Richardson, whose second term as New Mexico governor ended in 2011, said he and Redford formed the Foundation to Protect New Mexico Wildlife with the aim of aiding wild horses.

“Our main objective is to stop the roundups and stop the horse slaughter,” said Richardson, who said Redford is a fellow horse enthusiast who owns a home in New Mexico.

Richardson said the agreement would first seek to identify the number of wild horses on the reservation, where estimates have ranged from several thousand to more than 70,000.

If ultimately approved, the deal, which proposes such methods as birth control to keep wild herds in check, would be the first of its kind on Indian lands and perhaps in the nation, he said.

“The Navajos are the biggest tribe in the country. If we strike an agreement here, it will set an example for other tribes that still slaughter,” Richardson said.

Abasta said the nation’s newly elected president is seeking feedback from tribal members.

“President Begaye wants a little more time to gather the input of grassroots organizations, ranchers and others to determine how best to go forward on implementing the agreement,” he said.

Navajo officials renegotiating wild horse agreement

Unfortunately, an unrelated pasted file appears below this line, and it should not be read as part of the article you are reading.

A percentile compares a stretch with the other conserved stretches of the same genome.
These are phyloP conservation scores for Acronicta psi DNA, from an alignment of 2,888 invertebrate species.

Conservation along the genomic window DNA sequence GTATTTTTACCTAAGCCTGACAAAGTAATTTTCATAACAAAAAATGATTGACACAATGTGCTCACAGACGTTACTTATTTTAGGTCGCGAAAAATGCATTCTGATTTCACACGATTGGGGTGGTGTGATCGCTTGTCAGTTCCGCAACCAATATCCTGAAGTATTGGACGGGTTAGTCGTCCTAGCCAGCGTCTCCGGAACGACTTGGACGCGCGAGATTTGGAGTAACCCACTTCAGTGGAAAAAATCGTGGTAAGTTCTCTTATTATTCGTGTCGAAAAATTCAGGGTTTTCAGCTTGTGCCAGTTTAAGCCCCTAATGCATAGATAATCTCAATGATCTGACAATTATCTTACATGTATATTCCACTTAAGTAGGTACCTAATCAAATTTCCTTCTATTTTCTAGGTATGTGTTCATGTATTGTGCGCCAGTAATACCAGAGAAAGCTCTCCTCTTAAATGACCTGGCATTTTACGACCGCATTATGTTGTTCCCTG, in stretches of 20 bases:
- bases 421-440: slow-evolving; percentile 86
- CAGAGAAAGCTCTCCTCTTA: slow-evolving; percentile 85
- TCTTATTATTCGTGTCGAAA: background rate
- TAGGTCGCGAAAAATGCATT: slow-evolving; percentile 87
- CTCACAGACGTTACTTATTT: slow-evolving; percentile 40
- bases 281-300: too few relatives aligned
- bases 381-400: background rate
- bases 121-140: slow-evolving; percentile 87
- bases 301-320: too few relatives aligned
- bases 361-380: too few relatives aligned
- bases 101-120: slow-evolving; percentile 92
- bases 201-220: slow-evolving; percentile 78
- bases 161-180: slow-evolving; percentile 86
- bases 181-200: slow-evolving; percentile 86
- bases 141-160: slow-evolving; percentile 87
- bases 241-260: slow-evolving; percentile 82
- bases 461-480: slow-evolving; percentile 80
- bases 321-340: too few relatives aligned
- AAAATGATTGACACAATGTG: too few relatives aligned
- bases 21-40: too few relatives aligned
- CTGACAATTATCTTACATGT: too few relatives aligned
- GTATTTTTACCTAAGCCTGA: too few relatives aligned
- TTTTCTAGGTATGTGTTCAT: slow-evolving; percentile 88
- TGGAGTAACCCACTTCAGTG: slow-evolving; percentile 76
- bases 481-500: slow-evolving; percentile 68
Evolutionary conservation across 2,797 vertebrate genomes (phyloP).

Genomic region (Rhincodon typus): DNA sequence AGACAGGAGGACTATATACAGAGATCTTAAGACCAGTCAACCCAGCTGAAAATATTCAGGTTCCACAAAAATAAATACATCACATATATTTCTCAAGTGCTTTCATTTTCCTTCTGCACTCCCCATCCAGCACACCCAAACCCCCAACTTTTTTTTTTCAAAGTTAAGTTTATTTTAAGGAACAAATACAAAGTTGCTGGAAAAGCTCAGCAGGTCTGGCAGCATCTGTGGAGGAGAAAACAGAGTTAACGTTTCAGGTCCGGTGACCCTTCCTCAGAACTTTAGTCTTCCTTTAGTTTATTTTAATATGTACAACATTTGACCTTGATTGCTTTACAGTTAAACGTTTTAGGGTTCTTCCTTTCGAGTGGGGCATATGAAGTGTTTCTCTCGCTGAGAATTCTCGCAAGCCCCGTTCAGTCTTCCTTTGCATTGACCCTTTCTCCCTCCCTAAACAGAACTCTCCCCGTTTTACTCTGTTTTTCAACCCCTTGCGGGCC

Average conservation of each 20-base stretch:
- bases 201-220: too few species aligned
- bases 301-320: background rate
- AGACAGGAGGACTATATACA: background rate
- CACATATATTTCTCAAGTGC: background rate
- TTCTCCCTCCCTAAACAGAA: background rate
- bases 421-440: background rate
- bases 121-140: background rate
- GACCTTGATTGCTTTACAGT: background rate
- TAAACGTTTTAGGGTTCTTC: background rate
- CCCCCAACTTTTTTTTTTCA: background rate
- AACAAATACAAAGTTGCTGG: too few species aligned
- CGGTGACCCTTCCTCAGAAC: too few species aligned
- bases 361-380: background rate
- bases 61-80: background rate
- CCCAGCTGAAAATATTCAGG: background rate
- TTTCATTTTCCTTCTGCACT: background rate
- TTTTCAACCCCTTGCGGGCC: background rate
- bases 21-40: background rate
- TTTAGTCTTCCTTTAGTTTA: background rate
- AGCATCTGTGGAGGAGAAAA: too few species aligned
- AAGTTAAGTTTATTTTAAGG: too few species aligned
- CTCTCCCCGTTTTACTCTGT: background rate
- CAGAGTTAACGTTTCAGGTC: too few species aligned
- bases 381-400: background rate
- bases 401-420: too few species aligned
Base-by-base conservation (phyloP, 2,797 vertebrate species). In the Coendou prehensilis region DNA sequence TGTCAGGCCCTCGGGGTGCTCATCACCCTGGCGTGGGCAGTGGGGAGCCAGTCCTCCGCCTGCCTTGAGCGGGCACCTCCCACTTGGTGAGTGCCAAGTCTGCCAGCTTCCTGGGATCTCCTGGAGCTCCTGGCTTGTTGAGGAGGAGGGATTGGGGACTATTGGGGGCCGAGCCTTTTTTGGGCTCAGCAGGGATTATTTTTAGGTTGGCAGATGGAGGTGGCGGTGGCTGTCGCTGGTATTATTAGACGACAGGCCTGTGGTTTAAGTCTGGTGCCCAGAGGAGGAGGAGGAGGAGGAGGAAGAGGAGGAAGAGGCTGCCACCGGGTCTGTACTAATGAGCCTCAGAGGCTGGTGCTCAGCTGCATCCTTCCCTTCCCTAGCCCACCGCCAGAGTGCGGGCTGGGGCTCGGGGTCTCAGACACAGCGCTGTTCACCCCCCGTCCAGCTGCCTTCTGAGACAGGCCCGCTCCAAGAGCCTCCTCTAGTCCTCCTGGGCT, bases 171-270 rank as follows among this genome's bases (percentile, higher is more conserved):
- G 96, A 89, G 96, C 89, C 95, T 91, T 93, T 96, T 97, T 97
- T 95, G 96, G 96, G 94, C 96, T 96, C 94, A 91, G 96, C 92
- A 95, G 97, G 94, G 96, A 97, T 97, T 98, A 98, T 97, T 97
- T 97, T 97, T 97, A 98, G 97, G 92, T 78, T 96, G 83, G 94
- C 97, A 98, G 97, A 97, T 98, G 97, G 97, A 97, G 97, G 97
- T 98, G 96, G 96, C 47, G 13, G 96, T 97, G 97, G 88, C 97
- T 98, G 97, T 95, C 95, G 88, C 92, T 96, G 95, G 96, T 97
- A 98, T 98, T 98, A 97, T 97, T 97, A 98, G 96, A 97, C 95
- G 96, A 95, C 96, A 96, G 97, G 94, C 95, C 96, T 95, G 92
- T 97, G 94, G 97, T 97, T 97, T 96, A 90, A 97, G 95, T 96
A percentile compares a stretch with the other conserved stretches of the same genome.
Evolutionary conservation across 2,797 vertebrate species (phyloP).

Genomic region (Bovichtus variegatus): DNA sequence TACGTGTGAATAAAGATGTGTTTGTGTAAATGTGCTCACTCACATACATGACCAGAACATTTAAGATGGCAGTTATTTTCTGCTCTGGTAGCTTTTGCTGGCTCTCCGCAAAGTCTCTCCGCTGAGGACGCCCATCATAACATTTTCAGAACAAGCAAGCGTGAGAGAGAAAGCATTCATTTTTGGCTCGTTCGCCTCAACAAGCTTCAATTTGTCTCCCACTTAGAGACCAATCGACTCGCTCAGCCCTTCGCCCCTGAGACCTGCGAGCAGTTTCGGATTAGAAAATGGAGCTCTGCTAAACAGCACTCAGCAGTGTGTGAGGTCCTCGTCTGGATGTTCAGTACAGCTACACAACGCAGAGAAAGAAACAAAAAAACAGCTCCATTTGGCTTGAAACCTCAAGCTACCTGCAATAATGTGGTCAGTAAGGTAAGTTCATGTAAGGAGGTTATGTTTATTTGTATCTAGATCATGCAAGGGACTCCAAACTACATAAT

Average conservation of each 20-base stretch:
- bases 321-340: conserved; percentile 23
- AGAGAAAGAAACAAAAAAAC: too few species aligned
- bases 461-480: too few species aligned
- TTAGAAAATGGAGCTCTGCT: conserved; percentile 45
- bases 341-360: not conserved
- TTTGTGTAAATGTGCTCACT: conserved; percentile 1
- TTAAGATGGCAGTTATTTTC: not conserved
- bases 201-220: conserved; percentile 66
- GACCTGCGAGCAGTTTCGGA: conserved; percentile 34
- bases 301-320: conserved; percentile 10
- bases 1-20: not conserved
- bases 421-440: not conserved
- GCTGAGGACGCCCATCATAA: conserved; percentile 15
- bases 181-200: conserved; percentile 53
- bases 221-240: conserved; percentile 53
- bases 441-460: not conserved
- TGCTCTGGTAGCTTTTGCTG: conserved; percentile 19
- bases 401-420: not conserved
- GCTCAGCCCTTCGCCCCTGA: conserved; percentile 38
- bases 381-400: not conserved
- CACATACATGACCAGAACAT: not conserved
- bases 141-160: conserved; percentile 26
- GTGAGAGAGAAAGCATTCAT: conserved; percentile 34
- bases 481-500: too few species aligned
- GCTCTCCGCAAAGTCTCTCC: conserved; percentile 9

th  Bill Richardson, former Gov. of New Mexico

SOURCE: santafenewmexican.com

Newly installed Navajo Nation President Russell Begaye is renegotiating a wild horse protection agreement with former New Mexico Gov. Bill Richardson and actor/activist Robert Redford.

Richardson and Redford formed the Foundation to Protect New Mexico Wildlife in 2013 as the state considered a permit for a horse slaughter facility in Roswell. The group later worked with the former Navajo Nation president to stop the roundup of feral horses from the reservation for shipment to slaughter facilities in Mexico.

Navajo officials have said the horses are overgrazing and harming the land. The prior administration signed an agreement with Redford and Richardson to halt roundups and find other ways to reduce the horse population, such as adoptions.

Alarie Ray-Garcia of the foundation said Richardson met last week with Begaye and other Navajo officials.

Rick Abasta, a public information officer for the Navajo Nation, said Begaye wants to consult with chapter house leaders and other elders before moving forward with changes to the agreement.

Ray-Garcia said the foundation was ready to hire a company to conduct an aerial survey of the horse population. Estimates have ranged from a few thousand to 75,000 animals.